Canada No. 8 Aaron Carpenter was also disappointed without.

“Japan seems to be a bogey team when it comes down to the last five minutes,” he said.

Still, Canada has a temporary hold on third place in Pool A. Third place gives them an automatic spot in the 2015 World Cup. Tonga can overtake them with at least two points from France on Saturday in Wellington, but that’s a tall order. Canada will also expect no more points when it faces New Zealand, also in Wellington, the next day.

On Wednesday, old rivals Romania and Georgia meet in Palmerston North in the one match both teams targeted as winnable in Pool B. Romania leads their history of head-to-heads but Georgia has won four of the past five clashes.

“We know each other’s strengths and weaknesses. It will be a war,” said Romania fullback Iulian Dumitras.

France lock Lionel Nallet fronted up at his team announcement to reject rumours of player unrest. Lievremont has been under severe pressure for the past week for his selections, and criticized the French media on Monday for creating a “detestable atmosphere” at news conferences.

“I have been hearing stories, rumours about little uprisings by the players and a lot of nonsense like that,” Nallet said. “At the moment there is a very good atmosphere in our squad and we are all united with each other.”

Nallet was retained in the side to play Tonga, along with Morgan Parra’s controversial retention at flyhalf.

Argentina suffered a major blow when vice captain and flanker Juan Martin Fernandez Lobbe was ruled out of the rest of the tournament with a left knee injury which will require surgery.

Australia was also disappointed to withdraw No. 8 Wycliff Palu with a recurring left hamstring strain.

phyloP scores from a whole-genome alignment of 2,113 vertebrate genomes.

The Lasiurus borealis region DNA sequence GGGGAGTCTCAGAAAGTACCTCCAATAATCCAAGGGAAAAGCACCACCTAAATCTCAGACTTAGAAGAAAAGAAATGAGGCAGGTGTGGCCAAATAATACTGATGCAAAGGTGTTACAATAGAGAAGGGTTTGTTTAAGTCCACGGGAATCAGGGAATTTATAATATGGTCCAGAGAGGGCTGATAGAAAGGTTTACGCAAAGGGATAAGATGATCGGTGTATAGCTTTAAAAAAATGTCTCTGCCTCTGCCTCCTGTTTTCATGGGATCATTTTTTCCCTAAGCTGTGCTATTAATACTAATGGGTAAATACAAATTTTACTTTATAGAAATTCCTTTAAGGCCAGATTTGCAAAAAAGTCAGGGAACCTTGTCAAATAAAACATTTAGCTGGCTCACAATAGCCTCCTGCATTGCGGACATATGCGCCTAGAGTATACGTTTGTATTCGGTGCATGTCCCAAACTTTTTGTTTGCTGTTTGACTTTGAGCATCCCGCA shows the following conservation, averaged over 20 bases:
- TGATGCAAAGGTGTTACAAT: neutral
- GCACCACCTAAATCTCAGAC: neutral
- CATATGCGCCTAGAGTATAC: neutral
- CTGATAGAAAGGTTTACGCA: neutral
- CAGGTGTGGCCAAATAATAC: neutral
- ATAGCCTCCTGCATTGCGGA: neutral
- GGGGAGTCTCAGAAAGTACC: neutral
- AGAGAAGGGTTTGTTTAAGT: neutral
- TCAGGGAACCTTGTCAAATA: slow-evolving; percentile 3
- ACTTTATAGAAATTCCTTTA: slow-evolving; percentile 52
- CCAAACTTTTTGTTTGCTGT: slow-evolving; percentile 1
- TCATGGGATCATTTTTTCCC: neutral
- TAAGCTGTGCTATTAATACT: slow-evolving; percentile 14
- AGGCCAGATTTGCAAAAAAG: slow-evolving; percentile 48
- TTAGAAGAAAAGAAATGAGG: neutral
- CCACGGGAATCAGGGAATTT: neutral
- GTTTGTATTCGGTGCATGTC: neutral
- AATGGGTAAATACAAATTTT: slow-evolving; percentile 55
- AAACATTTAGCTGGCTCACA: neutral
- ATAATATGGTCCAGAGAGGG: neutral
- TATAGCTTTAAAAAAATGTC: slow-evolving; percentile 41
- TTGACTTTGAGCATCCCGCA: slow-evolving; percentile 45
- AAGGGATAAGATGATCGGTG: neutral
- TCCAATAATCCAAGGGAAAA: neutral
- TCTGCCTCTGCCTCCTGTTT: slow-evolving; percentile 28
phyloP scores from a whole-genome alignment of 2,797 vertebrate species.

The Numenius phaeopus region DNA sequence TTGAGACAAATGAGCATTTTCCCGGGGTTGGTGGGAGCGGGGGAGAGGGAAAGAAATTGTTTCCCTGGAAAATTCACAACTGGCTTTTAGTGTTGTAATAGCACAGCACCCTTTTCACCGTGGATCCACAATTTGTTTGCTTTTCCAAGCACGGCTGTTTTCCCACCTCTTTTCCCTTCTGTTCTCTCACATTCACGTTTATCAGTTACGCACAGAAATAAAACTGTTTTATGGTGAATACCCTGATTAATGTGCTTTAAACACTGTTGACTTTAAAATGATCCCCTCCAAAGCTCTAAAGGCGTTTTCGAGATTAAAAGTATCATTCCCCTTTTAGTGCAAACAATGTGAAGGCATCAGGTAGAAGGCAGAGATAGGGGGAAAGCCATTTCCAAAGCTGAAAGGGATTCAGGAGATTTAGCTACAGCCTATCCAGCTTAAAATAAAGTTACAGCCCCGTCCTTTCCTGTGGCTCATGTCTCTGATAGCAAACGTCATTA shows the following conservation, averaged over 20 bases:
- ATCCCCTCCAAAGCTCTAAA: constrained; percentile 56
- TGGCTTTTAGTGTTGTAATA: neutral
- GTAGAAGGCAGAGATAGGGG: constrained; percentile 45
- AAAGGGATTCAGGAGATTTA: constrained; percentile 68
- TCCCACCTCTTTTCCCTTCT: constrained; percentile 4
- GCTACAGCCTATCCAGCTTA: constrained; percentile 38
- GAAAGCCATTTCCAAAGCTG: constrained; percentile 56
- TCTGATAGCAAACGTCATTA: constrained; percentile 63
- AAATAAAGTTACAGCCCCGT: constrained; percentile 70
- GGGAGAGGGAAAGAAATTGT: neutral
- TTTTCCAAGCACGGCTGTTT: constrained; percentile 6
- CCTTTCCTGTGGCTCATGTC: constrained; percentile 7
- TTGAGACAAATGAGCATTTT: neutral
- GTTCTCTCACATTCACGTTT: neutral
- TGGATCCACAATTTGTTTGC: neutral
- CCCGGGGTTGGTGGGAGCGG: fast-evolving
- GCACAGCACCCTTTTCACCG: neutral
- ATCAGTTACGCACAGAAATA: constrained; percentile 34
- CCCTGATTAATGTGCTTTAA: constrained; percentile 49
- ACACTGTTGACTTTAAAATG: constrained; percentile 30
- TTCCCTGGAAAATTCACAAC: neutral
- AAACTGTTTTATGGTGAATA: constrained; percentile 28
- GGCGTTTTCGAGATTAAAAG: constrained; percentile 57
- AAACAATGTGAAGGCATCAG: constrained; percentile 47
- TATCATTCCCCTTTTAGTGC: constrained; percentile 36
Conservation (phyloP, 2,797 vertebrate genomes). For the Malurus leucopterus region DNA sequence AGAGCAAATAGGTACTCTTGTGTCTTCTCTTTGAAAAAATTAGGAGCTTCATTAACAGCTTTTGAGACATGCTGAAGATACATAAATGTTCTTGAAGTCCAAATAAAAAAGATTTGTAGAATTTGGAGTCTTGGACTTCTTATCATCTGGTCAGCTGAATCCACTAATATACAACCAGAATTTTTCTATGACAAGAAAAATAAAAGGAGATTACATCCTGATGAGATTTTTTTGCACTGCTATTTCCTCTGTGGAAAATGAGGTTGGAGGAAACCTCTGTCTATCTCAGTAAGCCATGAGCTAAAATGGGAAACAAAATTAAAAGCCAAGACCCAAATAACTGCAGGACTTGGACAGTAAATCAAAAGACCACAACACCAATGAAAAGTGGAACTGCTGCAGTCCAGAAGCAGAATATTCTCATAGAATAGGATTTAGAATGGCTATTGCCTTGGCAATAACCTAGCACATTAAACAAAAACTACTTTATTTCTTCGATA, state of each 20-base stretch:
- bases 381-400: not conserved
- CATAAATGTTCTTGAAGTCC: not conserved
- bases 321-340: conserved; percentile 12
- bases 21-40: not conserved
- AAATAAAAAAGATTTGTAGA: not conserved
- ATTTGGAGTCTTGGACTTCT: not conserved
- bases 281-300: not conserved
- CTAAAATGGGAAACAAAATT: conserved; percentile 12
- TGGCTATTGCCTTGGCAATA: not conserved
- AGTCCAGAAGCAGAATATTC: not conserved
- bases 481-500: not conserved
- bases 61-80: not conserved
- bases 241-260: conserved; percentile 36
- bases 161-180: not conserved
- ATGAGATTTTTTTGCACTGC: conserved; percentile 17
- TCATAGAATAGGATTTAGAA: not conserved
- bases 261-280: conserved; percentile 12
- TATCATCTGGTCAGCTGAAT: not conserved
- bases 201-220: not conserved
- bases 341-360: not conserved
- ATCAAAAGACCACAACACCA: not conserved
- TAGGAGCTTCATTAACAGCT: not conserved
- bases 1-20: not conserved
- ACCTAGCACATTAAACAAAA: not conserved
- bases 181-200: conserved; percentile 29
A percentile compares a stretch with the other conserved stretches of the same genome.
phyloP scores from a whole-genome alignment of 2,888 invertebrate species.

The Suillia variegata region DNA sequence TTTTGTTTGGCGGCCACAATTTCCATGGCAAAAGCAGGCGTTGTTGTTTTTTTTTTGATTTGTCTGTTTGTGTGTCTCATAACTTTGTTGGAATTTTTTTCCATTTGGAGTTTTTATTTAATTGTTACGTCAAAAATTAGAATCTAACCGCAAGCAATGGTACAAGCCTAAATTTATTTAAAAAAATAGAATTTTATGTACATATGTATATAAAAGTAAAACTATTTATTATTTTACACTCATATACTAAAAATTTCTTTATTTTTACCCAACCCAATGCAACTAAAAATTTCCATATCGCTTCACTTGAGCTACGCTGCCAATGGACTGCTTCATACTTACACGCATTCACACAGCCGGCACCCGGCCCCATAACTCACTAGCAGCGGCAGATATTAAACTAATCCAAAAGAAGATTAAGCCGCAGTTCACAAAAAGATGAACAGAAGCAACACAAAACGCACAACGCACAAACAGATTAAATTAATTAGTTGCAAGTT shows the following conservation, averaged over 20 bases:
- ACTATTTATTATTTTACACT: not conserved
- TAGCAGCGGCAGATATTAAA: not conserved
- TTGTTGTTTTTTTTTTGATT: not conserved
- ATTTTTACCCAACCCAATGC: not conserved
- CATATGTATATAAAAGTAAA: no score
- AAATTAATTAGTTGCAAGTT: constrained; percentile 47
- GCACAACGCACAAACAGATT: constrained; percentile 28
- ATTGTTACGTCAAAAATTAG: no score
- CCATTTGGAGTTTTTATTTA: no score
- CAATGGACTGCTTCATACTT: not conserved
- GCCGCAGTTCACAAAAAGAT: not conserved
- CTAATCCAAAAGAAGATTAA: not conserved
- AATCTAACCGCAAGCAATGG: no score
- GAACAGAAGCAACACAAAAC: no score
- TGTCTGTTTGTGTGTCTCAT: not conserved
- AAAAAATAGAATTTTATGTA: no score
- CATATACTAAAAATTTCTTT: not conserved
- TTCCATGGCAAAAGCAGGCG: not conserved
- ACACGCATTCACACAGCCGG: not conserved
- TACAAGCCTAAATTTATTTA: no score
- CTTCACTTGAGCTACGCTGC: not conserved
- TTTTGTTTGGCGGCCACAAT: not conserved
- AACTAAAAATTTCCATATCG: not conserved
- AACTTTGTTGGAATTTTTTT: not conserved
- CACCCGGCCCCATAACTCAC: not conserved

With a chance to enlighten New Zealanders of his unusual try-scoring celebration, All Blacks fullback Israel Dagg instead continued to mystify.

Dagg marked both of his tries in the 37-17 win over France last Saturday with cryptic hand and arm gestures. Asked on Tuesday to explain what he was doing, Dagg offered only clues.

“The first clue is the dog meows,” he said. Then he added, “The laughing bear drives a motorcycle. That’s my last clue for today.”

Nobody was any wiser.

Robinson watches with pride as Scotland players rally for Rugby World Cup meeting with England

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AUCKLAND, New Zealand – Coach Andy Robinson has been watching with admiration as his Scotland players recover from their Rugby World Cup defeat to Argentina.

The Scots could have been severely downhearted after a late try by Lucas Gonzalez Amorosini earned a 13-12 win on Sunday and made the Pumas favourites to advance to the quarterfinals alongside Pool B leader England.

But although Scotland has only a slim chance to maintain its proud record of reaching the last eight at every World Cup, the players are still optimistic.

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Scotland must beat England by more than seven points at Eden Park on Saturday or hope for an unlikely win by Georgia over Argentina the next day in Palmerston North.